With the advent of the Internet, online shopping, and mobile apps, consumers can easily compare prices for different products and services. No longer will businesses be able to sell products at high prices without offering a corresponding product or service.

With increased local and global competition limiting the prices that can be charged to customers, organizations have to find ways to control the cost of creating products and services.

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One approach to reducing costs is to shift labor costs to developing countries with lower labor rates. This practice may cause temporary hardships and job losses, but an organization (and each individual) must continually reassess its comparative advantage Opens in new window in a global economy in order to survive. Corporate social responsibility Opens in new window also puts pressure on firms to consider the impacts of working conditions in developing countries and the movement for fair trade.

Although the global economy threatens those organizations and individuals unable to adapt, consumers currently enjoy the greatest diversity of products at the lowest prices and highest quality in the history of the world.

Seeking out places with lower labor costs is one way to reduce product costs. However, shifting production to take advantage of lower labor rates does not necessarily result in the lowest costs.

Firms must also examine the efficiency of their low-cost workers compared to that of other workers who command higher wage rates.

If higher-paid employees can work more efficiently, organizations prefer to use labor that is more expensive. These workers are often more productive. Even if they are paid more, employing them can lower overall costs.

One of the basic theories of economics states that workers should be paid based on their productivity. Using mass purchasing, technology, and innovative logistics systems, retailers such as Home Depot Opens in new window and Ikea Opens in new window are able to cut costs out of their supply chains and pass these savings on to customers via lower prices.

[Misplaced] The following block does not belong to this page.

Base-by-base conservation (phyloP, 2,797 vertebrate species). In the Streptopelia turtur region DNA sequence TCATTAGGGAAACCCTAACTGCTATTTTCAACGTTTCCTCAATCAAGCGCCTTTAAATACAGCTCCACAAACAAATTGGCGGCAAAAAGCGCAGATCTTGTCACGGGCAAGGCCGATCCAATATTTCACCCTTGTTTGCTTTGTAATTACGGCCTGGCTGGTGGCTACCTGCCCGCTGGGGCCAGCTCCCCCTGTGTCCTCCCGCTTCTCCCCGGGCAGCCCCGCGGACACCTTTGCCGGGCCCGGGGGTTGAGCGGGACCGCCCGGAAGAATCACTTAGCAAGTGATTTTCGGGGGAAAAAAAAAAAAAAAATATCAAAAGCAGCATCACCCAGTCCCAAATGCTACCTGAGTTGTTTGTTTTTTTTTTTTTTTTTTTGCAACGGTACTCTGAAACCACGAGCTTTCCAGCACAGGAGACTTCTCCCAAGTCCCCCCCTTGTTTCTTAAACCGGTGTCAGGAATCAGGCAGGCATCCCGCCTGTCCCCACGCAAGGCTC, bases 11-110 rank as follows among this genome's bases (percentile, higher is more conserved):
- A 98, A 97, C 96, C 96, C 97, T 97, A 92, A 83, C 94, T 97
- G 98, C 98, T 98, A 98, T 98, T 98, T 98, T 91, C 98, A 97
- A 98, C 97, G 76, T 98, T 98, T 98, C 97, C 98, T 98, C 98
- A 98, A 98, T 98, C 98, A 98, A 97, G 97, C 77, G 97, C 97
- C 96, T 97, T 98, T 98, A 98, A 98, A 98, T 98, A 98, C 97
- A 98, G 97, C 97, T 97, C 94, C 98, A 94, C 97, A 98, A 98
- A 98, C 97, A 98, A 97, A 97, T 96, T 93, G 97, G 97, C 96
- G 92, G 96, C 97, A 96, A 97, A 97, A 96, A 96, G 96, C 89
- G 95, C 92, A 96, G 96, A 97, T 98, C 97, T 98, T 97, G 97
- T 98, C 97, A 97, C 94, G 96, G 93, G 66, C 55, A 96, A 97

To improve efficiency and lower the cost of providing products and services, organizations must continually re-evaluate their processes. Re-engineering refers to modifying work processes within the organization to operate more efficiently, often by adopting new technologies or streaming existing processes.

Just-in-time (JIT) is a process of providing products on demand. JIT Opens in new window allows some organizations to operate more efficiently and at a lower cost.

Manufacturing organizations using JIT make a product when an order is received, rather than make it in advance and hold it until it is sold or discarded.

With JIT, customers should not have long waits for delivery of the product. To make JIT work, the organizations must design systems from order entry to delivery that operate efficiently and immediately. Dell Inc. Opens in new window uses JIT and the Internet to quickly deliver tailor-made laptops to a global customer base with a minimal inventory requirement.

JIT also is used in service organizations. For example, gourmet food shops prepare orders on demand for delivery to the customer or take out. Food is fresher and less is wasted if not prepared in advance.

Total quality management, sometimes referred to and implemented as Six Sigma, has formalized the move to a customer orientation. TQM Opens in new window is a philosophy of continually lowering costs and improving the provision of services and products to customers.

Quality is defined by the customer and designed into the product. TQM involves everyone within the organization. The shift to TQM means that the organization seeks to continually improve its operations, internal processes, and customer services. Many firms adopt JIT and TQM jointly, as the two share a number of common principles.